7. "The king and his jester sometimes switch places."
8. "Invisible dragons migrate there for the mating season."
9. "Something about a hoard of treasure guarded by a monster."
10. "Pudding is prohibited in this land."
11. "Pudding is mandatory in this land."
12. "There are no laws or customs pertaining to pudding in this land."

07 April 2022

Table: Garden of Earthly Frights (Unpredict-O-Bubble Table)

Every wizard's garden is known for its rare and unusual specimens. Roll as necessary on the table below to determine the prized plants of a particular practitioner of the magical arts. This is the seventh table of the Unpredict-O-Bubble Table.

Garden of Earthly Frights

Roll 1d12

In this wizard's garden, one may find...

1. blizzard peas
2. blood leeks
3. brain cabbage
4. catapultatoes
5. fell beets
6. garrotte carrots
7. hell melons
8. motile hogweed
9. murder thistle
10. parsely*
11. quivering lentils
12. razor lettuce

* The "p" is silent.

06 April 2022

Table: Exotic Pole Arms (Unpredict-O-Bubble Table)

No fantasy milieu is complete without an exhaustive list of medieval and renaissance pole arms... Try these! This is the sixth table of the Unpredict-O-Bubble Table.

Exotic Pole Arms

Roll 1d20

1. beck peck
2. fauxrichard
3. filk
4. geezerama
5. glaize
6. halibutt
7. lopper axe
8. lucy hammer
9. ow pike
10. partipan
11. radiche
12. ransewer
13. sputem
14. vogue
15. willy hook
16. fauxrichard-filk
17. fauxrichard-geezerama
18. geezerama-vogue
19. glaize-geezerama
20. willy-geezerama

05 April 2022

Table: Demihuman Variants (Unpredict-O-Bubble Table)

Insofar as there can never be enough playable demihuman options to satisfy players, here are a few more! This is the fifth table of the Unpredict-O-Bubble Table.

Demihuman Variants

Roll 1d14

1. Achromatic Dwarves
2. Mound Dwarves
3. Achromatic Elves
4. Coniferous Elves
5. Deciduous Elves
6. Dim Elves
7. Isthmus Elves
8. Neurotic Elves
9. Sober Elves
10. Garden Gnomes
11. Hothouse Gnomes
12. Philosophical Gnomes
13. Brandy Halflings
14. Lager Halflings

N.B. If a d14 is not available, use a d20 instead and reroll any result above 14.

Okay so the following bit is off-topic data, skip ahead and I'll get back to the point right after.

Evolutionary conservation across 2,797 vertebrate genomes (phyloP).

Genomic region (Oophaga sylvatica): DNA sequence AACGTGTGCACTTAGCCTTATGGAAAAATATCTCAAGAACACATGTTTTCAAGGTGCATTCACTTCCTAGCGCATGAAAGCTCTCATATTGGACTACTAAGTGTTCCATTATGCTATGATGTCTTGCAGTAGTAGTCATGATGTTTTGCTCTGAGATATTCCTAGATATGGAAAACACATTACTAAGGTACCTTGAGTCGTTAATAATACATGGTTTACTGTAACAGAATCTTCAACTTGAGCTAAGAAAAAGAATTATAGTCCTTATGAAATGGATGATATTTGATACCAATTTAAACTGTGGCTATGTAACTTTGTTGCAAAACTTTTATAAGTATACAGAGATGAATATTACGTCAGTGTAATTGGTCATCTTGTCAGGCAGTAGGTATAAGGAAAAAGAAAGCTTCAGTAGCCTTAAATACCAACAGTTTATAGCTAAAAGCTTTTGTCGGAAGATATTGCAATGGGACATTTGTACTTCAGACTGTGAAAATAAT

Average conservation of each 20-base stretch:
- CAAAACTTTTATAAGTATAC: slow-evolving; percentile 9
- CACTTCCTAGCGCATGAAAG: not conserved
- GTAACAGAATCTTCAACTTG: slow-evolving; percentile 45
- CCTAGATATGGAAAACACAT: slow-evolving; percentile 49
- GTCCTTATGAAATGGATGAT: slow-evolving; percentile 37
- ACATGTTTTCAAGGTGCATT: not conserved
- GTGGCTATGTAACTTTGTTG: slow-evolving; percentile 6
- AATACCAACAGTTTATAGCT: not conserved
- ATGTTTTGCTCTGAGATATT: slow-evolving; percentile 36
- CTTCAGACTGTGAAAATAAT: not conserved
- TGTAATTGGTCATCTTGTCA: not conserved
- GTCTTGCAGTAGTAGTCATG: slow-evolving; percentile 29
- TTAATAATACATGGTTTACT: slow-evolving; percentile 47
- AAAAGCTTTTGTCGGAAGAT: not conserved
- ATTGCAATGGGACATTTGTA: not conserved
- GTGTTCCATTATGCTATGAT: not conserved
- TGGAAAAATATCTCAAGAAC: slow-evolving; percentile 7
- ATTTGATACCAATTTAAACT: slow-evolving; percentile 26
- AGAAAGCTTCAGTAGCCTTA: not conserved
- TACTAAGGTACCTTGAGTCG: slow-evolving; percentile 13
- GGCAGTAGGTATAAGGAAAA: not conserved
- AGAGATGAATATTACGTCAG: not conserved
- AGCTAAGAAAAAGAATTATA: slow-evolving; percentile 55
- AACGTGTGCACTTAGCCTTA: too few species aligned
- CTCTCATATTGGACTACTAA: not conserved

04 April 2022

Table: Demon Nobles (Unpredict-O-Bubble Table)

A table of random archdevils must, of course, be followed (if not preceded) by a table of random demon nobles for the same obvious reasons, which we need not delve into at this juncture. This is the fourth table of the Unpredict-O-Bubble Table.

Demon Nobles

Roll 1d4 for MM or 1d10 for MM-MM!!

1. Demogorgonzola
2. Jelloplex
3. Orcustard
4. Yeahnohoo
5. Atcosttchotchke
6. Barphonit
7. Frat-Herb Lou
8. Grr'ziti
9. Pazoomazoomazoomzoomzoom
10. Roflolth

03 April 2022

Table: Archdevils (Unpredict-O-Bubble Table)

There are so many uses for a table of random archdevils that they need not be enumerated here. This is the third table of the Unpredict-O-Bubble Table.


Roll 1d4 for MM or 1d12 for MM-MM!!

1. Cosmodeus
2. Dis Tater
3. Garyindiana-on
4. Wazzupbub
5. Ainton
6. Bae Elle
7. Belly Al
8. Gin Hut
9. Mammajammon
10. Missystoppuhleeze
11. Plexiglasya
12. Schmoloch

02 April 2022

Table: Wandering Cosmic Entities (Unpredict-O-Bubble Table)

Here is a table of wandering Outer Gods, Elder Gods, Great Old Ones, and other Beings of Sanity-Shattering Significance for your average random encounter needs. This is the second table of the Unpredict-O-Bubble Table.

Wandering Cosmic Entities

Roll 1d8

1. Cthaooga
2. Gnarlihotep
3. Schlub Blubberwrath
4. Shystur the Unlitigable
5. Spitooloo
6. Tsafrogyaknow
7. Yo Gurtsothoth
8. Zappathoth

01 April 2022

Table: Peculiar Marriage Rituals (Unpredict-O-Bubble Table)

Roll on this table once or twice to generate unusual customs of a matrinmonial nature in phantastic lands. This is the first table of the Unpredict-O-Bubble Table.

[This is an altered and expanded version of the table previously posted here. Since it's my wedding anniversary, I thought it might be appropriate.]

Peculiar Marriage Rituals

Roll 1d20

In this land, weddings are...

1. Conducted at ley line intersections.
2. Conducted in astral form.
3. Conducted in darkness.
4. Conducted whilst standing on one foot.
5. Conducted with no participant closer than 4 cubits* to any other.
6. Followed by a moment of flatulence.
7. Followed by mob foot-balle.
8. Followed by potion-imbibing.
9. Followed by swimming.
10. Followed by tug-of-war.
11. Officiated by a beekeeper.
12. Officiated by a jester.
13. Officiated by a magician.
14. Officiated by a shouter.
15. Officiated by a spirit.
16. Preceded by a donnybrook.
17. Preceded by a hunt.
18. Preceded by a moment of choral humming.
19. Preceded by a moment of primal screaming.
20. Preceded by planting a tree.

* 2 m or 6 feet.

31 March 2022

Unpredict-O-Bubble Table

'Tis April Fool's Eve, when the Ghost of Random Generators Yet To Come appears, presaging the visitation of an unknown number of tables by which various oddities of the universe can be divined. With dice in hand, let Chance guide thee via the Unpredict-O-Bubble Table!

Unpredict-O-Bubble Table

Roll 1d20

1. Roll on the Peculiar Marriage Rituals Table!
2. Roll on the Wandering Cosmic Entities Table!
3. Roll on the Archdevils Table!
4. Roll on the Demon Nobles Table!
5. Roll on the Demihuman Variants Table!
6. Roll on the Exotic Pole Arms Table!
7. Roll on the Garden of Earthly Frights Table!
8. Roll on the Rumors at the Tavern Table!
9. Roll on the Foreign Attitudes Table!
10. Roll on the Unusual Sounds and Ominous Noises Table!
11. Roll on the Interesting Aromas Table!
12. Roll on the Pointless Cantrips Table!
13. Roll on the Wandering Monsters 2 Table!
14. Roll on the Misspells 2 Table!
15. Roll on the Misspells for Illusionists Table!